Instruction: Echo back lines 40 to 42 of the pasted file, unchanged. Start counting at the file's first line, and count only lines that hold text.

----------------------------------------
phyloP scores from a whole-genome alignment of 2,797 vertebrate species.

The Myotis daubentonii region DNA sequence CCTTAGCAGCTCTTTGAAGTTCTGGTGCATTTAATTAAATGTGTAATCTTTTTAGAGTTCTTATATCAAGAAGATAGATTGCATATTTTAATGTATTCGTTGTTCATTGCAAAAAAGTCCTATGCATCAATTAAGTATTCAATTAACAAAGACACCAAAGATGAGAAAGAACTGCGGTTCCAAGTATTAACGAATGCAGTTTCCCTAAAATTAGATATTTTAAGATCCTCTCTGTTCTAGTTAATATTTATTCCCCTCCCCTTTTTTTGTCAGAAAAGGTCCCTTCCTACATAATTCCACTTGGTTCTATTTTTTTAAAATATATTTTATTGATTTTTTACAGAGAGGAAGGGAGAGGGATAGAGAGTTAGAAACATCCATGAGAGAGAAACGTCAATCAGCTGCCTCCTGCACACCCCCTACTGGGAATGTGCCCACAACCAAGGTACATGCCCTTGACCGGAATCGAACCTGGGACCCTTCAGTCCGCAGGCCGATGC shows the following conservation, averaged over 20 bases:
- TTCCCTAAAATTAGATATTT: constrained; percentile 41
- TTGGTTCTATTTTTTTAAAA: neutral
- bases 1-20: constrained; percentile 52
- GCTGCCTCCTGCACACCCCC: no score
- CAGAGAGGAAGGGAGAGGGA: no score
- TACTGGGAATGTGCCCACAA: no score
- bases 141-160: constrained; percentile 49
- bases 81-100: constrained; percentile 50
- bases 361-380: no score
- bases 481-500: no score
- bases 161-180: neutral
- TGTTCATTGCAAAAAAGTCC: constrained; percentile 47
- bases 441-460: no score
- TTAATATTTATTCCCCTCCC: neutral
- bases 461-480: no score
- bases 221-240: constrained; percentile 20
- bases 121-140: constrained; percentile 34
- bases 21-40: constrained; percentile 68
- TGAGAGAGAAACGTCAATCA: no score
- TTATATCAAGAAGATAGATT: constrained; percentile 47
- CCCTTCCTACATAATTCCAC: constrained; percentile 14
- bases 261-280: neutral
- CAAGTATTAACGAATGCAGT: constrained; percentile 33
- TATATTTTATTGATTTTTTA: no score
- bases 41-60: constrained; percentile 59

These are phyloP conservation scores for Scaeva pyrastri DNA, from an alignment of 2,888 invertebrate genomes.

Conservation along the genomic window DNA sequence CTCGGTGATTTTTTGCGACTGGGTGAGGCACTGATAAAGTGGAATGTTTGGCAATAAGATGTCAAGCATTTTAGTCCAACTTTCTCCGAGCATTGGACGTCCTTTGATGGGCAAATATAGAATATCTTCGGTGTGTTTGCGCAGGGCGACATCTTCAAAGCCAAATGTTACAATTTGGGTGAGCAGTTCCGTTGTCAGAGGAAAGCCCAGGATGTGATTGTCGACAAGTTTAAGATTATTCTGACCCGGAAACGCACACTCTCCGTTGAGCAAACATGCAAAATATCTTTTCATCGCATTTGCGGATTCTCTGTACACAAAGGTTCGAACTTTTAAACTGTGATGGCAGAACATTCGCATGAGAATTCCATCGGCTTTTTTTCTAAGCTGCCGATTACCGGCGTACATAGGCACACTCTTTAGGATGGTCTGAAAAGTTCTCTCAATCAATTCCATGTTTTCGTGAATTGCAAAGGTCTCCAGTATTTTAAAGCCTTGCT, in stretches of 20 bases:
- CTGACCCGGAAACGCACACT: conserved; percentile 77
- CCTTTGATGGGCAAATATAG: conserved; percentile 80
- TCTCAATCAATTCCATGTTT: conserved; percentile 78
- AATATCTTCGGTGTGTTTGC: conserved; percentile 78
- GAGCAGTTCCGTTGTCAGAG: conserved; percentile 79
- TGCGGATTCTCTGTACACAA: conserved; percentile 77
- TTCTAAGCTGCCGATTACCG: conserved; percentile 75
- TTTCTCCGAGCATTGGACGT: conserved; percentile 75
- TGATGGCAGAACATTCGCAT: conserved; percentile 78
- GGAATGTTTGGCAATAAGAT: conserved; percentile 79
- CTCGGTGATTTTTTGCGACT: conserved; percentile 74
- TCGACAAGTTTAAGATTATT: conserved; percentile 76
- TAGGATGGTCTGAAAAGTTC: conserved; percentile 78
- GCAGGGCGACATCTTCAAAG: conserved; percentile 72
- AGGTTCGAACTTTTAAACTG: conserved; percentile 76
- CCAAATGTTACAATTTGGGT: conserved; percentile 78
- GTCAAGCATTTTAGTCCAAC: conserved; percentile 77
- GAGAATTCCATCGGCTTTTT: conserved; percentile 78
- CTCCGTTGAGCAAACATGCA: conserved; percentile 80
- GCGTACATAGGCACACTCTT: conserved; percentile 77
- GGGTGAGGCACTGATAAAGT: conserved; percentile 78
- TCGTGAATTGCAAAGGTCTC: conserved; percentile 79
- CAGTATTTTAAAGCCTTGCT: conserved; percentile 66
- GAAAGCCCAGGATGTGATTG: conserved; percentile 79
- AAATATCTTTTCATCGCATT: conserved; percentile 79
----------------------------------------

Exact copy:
- CTCGGTGATTTTTTGCGACT: conserved; percentile 74
- TCGACAAGTTTAAGATTATT: conserved; percentile 76
- TAGGATGGTCTGAAAAGTTC: conserved; percentile 78